If you could turn back time, would you? Would you go back to being young and in school again?
It’s tough being a teenager and social media plays an enormous part now in decisions faced every day. The pressures of looking good, wearing the right thing and acting a certain way for the purpose of having content to post on Instagram or Snapchat. As well as remembering the enormous number of on-trend hashtags to include and filters to use on your photos. It sounds exhausting.
Everyone wants to grow up and be an ‘Influencer’ or a ‘YouTuber’. Is it because they believe it’s an easy way to get famous, make money and bag amazing sponsorship deals? Do kids realise that how these ‘celebrities’ are perceived publicly, is a façade of who they are at home, chilling in their pyjamas watching Riverdale? Just like the viewers watching.
Back in the nineties when I was a teenager; growing up I wanted to be a journalist, but I know now I would never have made it. I didn’t have the resilience. My skin wasn’t tough enough back then. All my worries focused on passing my GCSE’s, whether a particular boy liked me or the occasional falling out with a friend. I found it hard being a teenager; I didn’t know who I was, who I wanted to be or whether it was ‘enough’ just to be myself. It’s something I still struggle with even now at forty.
In 2018 a survey was conducted between September 2018 and February 2019 by Ipsos Mori, and questioned 13,664 year 7 to 11 pupils, mostly aged 11 to 15, from 193 schools across England on smoking, drinking and drug use.
17% of pupils drank alcohol at least once a month, with 14% of 15-year olds drinking once a week. This statistic seems surprisingly low to me. It certainly takes me back to that age, huddling on a park bench with my friends and a 2-litre bottle of Scrumpy Jack on a cold Saturday night.
As well as teenage drinking, in 2018, 18% of boys and 16% of girls had taken drugs, with Cannabis being the drug that pupils are most likely to have taken.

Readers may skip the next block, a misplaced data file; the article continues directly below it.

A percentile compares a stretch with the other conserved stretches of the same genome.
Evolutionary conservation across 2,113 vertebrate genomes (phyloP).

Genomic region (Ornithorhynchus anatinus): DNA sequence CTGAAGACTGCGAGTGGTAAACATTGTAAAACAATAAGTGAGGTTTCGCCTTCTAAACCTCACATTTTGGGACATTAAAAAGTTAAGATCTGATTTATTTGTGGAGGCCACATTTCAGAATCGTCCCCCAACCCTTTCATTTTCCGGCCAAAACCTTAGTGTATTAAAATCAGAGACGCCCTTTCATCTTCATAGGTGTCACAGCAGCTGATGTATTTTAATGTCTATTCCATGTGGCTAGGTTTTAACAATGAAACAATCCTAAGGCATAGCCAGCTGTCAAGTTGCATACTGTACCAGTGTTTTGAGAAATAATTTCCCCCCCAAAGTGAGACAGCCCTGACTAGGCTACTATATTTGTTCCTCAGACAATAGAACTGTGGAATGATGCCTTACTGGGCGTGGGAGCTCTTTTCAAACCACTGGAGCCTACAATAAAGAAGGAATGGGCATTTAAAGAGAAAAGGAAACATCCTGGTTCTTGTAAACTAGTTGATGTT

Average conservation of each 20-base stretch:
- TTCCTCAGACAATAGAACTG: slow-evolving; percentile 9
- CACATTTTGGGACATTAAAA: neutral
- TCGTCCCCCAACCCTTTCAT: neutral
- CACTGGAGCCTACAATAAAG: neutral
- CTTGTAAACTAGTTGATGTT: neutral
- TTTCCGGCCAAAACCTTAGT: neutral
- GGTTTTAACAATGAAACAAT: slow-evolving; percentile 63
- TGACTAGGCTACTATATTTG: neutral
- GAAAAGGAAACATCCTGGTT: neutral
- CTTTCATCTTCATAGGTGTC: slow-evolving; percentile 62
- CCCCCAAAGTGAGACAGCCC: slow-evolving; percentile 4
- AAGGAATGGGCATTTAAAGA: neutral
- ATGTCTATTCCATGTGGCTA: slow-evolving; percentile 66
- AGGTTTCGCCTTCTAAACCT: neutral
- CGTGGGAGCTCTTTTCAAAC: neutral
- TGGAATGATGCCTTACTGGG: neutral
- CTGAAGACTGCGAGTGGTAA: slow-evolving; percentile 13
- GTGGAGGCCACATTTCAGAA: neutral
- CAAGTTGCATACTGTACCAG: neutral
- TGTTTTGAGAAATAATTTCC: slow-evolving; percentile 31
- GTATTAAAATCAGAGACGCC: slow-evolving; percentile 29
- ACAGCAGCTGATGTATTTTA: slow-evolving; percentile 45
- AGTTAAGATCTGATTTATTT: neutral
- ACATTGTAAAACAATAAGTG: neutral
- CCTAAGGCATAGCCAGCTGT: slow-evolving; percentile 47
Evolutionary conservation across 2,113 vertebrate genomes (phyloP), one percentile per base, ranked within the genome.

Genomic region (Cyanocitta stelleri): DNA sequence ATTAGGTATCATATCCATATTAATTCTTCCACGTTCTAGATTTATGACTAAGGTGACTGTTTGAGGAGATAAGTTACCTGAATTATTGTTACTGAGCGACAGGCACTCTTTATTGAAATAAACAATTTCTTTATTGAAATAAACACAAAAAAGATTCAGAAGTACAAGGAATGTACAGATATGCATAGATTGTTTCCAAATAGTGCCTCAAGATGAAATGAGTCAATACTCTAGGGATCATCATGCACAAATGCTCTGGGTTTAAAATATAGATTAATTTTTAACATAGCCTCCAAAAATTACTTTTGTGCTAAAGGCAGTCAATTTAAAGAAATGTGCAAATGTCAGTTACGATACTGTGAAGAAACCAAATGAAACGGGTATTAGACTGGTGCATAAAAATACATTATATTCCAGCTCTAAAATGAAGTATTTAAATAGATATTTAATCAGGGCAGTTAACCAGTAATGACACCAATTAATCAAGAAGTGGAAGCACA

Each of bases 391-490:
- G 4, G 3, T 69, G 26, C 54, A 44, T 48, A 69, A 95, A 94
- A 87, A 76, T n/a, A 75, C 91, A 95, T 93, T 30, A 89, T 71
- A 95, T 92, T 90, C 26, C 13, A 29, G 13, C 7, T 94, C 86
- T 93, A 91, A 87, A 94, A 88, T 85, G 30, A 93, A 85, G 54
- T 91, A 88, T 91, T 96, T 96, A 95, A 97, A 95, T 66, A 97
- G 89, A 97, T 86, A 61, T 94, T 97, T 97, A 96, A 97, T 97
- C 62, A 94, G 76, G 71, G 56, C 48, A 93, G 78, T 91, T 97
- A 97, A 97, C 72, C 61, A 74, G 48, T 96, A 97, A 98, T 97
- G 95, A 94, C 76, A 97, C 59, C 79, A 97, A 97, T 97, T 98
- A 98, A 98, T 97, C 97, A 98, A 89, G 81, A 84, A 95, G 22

I can’t imagine back then having every mistake I ever made under the influence being captured and displayed on Facebook for the world to see. A real time log of bad judgement calls, fashion faux pas and drunken blunders. I have enough memories of those to last a lifetime and thankfully no photographic evidence. No social media reminders that ‘this time last year’ I was acting like a tit!
It’s not just the pressures of alcohol and drugs, there’s the subject of sex. Who’s doing it, who’s not doing it? Who is doing it too much! You’re either frigid or a slut, no in-between. That’s if you’re a girl; for boys the general rule is ‘get as much as you can’. Even though in 2019 UK teenagers are far less likely to have underage sex than a decade ago, it’s very much an ongoing topic in high schools today. Are we talking about it enough with our kids?
There needs to be an open dialogue on all of these subjects, because as you may, or may not remember, it’s a time when a friendly ear can mean the earth.
As a parent, the dangers faced by teenagers, and all children today gives me nightmares. Peer pressure especially can start innocently enough but lead to sinister places. This was what sparked the idea that became Payback, my second novel, and how the innocent decisions of a child can come back to haunt you as an adult.
So, would I go back to being a teenager? Not for all the Twitter followers in the world.